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Bloomfield Hills

Banding together to banish bullying

April 16, 2014

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Sixth-grade teachers Amy Orlando, of Bloomfield Hills, and Kelly Casaccio, of Chicago, just launched a Kickstarter campaign for their anti-bully bands, Chummies.

BLOOMFIELD HILLS — Sixth-grade teachers Amy Orlando, of Bloomfield Hills, and Kelly Casaccio, of Chicago, set out on a mission in March of 2013.

“There’s a dire need in our country for kids to become more inclusive and accepting, which in turn will help get rid of bullying,” Casicco said. “We need to put the power in the kids’ hands. You can’t just look at a child and say, ‘Don’t bully.’ That’s not a lesson. You have to give kids the ownership. You have to teach them why it’s important to include and accept one another, and how much greater life can be when we get to know all different types of people.

“As teachers, we observed what made our students excited. We realized they were infatuated with anything that could be collected or shared with friends. With friendship jewelry, the problem was that you could only share the other half with one person. We saw the need for something kids could share and collect, and also send a positive message.”

With these things in mind, the two created Chummies — vibrantly colored, interlocking friendship bracelets meant to highlight individuality and send the positive message of inclusion and anti-bullying.

“The idea behind Chummies is that we want kids to embrace one another so people who are different from them can help enrich their lives,” Casaccio said. “You never know what someone can bring into your life until you give them a chance and accept them for who they are.”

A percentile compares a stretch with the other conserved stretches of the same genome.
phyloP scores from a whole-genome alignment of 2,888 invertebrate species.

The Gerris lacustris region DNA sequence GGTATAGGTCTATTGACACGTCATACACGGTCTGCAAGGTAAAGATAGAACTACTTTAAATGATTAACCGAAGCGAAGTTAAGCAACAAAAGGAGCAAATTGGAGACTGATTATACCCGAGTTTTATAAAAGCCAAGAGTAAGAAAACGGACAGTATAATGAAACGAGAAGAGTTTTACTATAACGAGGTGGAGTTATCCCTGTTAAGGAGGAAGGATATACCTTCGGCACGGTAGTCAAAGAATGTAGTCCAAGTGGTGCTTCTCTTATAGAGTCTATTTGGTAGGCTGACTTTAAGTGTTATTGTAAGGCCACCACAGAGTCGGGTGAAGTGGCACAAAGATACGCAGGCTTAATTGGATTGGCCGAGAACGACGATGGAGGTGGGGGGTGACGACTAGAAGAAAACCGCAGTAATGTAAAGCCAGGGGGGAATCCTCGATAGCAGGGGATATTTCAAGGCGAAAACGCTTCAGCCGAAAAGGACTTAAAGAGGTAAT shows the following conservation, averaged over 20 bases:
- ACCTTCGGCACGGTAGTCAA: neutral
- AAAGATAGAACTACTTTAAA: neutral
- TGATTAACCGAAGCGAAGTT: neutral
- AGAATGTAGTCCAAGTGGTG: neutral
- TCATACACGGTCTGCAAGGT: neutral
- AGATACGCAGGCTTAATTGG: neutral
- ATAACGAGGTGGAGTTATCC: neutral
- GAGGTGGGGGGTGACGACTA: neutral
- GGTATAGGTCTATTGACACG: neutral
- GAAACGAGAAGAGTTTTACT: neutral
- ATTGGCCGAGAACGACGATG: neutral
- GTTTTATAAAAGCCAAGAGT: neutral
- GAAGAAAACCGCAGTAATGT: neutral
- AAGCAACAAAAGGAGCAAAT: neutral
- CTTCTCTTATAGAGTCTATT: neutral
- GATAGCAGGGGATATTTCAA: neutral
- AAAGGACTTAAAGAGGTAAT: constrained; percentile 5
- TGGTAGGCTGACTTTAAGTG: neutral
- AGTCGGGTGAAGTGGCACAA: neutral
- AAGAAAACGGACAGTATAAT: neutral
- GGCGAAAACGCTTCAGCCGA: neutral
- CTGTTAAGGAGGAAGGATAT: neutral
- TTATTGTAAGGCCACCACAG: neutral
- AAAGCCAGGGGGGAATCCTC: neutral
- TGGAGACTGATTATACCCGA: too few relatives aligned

The bracelets are sold in coordinating pairs — Peanut Butter and Jelly, Guitar and Amplifier, Sneaker and High Heel, and Macaroni and Cheese — to help complement unique personalities.

A portion of Chummies sales are donated to PACER’S National Bullying Prevention Center and Lady Gaga’s Born This Way Foundation to support the anti-bullying cause and spread awareness about tolerance and acceptance.

“I remember the prevalence of bullying when I was in school. It was bad enough then, but it is even worse now,” Orlando said. “We want to move forward with this. We want to make a difference in this world, but we cannot do it alone.”

Chummies are now available in more than 35 boutiques and stores around the country, including Colorado, Florida, Georgia, Michigan, New Jersey, New York and Kentucky.

With the success of Chummies’ first year, the two ladies decided to launch a Kickstarter campaign focused on growing the line of products with new molds, designs and displays — from four-packs of bands to glitter and tie-dye.

This fall, Orlando and Casaccio hope to implement a Band Against Bullying campaign in local schools by using Chummies as a fundraising tool. Districts will be able to purchase the bands at wholesale prices, sell them to students and use the profits for various school programs.

“My motivation is the kids and the idea that I can make a difference in a child’s life. In business, and in teaching, it is the innocence, the energy, the smiles and the incredible things that they teach me daily that have driven me. With Chummies, I want them to see each other the way I see them — as beautiful, unique individuals who can do anything that they believe in,” Casaccio said. “If we can educate our youth about inclusion and truly open up their minds to people with varying interests and personalities, bullying will begin to decrease.”

As a new mother, Orlando recognizes the importance of setting a good example for her daughter and instilling the importance of acceptance.

“(Casaccio) and I have given so much to this cause. I want to show my daughter the importance of perseverance,” she said. “We will not give up.”

For more information on Chummies or to donate to the Kickstarter campaign, visit

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